The audiologist will determine the extent of the hearing loss and see whether the patient is a candidate for a hearing aid. Two people might get identical scores on a hearing test but have very different needs — the person who frequently attends conferences for work might benefit from an aid, for example, while the person who mainly needs to hear the television better might benefit from a simple amplification device, Poling said. (There are devices that help the hearing impaired person without blaring the volume for others in the house.)
When it comes to hearing aids, the general rule is “you get what you pay for,” Montes said. The cost ranges widely, anywhere from around $800 to $4,000 per ear, with each pair generally lasting no longer than five years. Medicare doesn’t cover hearing aids, nor do many private insurance plans. People with health savings accounts can use those funds to pay for hearing aids, batteries, repair and maintenance.
The good news is that technology continues to improve rapidly. Hearing aids with Bluetooth connectivity enable users to connect to phones, televisions and tablets. What’s more, improved battery technology has helped aids becomes increasingly unobtrusive.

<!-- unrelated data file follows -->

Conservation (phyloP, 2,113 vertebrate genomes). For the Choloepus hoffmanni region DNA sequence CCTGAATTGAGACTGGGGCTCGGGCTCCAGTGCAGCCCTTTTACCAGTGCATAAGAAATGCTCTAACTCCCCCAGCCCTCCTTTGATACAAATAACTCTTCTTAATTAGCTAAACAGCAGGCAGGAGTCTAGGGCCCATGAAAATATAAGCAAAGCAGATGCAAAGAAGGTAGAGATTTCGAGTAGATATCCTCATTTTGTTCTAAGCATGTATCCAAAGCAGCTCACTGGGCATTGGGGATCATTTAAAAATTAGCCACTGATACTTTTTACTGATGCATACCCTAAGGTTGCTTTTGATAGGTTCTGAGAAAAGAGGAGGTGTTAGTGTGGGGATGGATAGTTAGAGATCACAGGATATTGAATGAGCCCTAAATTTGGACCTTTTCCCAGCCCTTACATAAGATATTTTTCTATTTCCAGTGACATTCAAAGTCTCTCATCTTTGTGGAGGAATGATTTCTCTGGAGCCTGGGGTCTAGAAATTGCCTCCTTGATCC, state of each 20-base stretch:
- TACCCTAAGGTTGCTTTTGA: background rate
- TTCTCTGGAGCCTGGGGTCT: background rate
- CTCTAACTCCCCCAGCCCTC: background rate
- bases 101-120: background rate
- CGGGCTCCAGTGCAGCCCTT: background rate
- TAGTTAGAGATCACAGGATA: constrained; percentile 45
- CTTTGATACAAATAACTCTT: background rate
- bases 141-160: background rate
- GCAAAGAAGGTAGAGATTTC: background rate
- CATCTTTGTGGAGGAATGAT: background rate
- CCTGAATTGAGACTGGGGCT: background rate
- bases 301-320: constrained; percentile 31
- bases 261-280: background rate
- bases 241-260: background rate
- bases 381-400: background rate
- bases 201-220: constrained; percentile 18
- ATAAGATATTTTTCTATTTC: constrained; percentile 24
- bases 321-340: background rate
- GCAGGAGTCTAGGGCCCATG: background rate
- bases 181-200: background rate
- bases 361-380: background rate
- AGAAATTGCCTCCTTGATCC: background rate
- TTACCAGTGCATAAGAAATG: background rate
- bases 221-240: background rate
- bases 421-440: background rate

Phonak, a Swiss hearing aid manufacturer, makes an extended-wear aid called Lyric that sits completely within the ear and can be worn continuously for the life of the battery, around two to three months. (The wearer can shower but not be submerged in water). The average age that people start wearing Lyric is around 55 to 56, younger than the industry average of about 63 or 64, said Martin Grieder, group vice president of Phonak.
Much of the new technology, from aids to table microphones, is sleek, and industry professionals hope their design and interconnected functionality will ease the stigma of hearing devices.
Boomers can embrace them just as they do their smart phones, Fabry said: “We can’t assume that as a person approaches 65, they can’t handle the technology.”